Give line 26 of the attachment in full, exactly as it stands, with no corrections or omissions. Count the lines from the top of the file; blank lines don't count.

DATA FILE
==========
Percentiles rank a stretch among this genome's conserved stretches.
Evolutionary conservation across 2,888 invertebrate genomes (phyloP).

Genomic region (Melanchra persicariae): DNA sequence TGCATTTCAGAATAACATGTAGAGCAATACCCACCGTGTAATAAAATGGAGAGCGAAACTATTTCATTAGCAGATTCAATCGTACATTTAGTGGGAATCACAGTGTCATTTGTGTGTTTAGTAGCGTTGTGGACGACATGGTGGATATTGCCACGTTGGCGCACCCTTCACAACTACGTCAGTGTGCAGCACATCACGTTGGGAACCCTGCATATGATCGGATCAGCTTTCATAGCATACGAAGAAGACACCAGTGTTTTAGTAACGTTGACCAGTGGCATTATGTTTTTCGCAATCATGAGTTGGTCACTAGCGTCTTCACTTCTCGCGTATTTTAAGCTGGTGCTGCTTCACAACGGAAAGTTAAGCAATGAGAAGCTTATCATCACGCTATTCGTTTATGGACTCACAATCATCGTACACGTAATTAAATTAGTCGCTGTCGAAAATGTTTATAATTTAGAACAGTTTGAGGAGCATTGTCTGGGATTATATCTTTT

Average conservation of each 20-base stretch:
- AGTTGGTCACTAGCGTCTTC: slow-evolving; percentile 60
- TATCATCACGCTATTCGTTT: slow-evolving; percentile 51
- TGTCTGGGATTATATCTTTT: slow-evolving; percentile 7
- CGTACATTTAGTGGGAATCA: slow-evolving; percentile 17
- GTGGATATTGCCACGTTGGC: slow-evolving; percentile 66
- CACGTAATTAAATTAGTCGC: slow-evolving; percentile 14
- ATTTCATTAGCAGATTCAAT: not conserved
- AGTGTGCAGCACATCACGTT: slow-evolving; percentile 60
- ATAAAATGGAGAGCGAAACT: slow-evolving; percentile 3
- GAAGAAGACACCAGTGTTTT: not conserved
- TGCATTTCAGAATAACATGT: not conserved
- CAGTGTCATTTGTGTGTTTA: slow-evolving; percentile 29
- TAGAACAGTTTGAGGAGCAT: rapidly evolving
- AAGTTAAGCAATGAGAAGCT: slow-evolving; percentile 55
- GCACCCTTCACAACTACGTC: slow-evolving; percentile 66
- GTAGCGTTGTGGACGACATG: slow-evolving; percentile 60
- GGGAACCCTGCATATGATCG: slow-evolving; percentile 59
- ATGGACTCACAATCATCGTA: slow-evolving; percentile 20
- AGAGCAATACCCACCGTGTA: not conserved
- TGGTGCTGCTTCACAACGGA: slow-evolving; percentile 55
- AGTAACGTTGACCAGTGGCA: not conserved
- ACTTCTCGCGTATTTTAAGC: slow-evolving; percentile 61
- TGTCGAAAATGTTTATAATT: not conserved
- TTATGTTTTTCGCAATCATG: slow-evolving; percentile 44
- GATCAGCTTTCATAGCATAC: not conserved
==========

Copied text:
- ACTTCTCGCGTATTTTAAGC: slow-evolving; percentile 61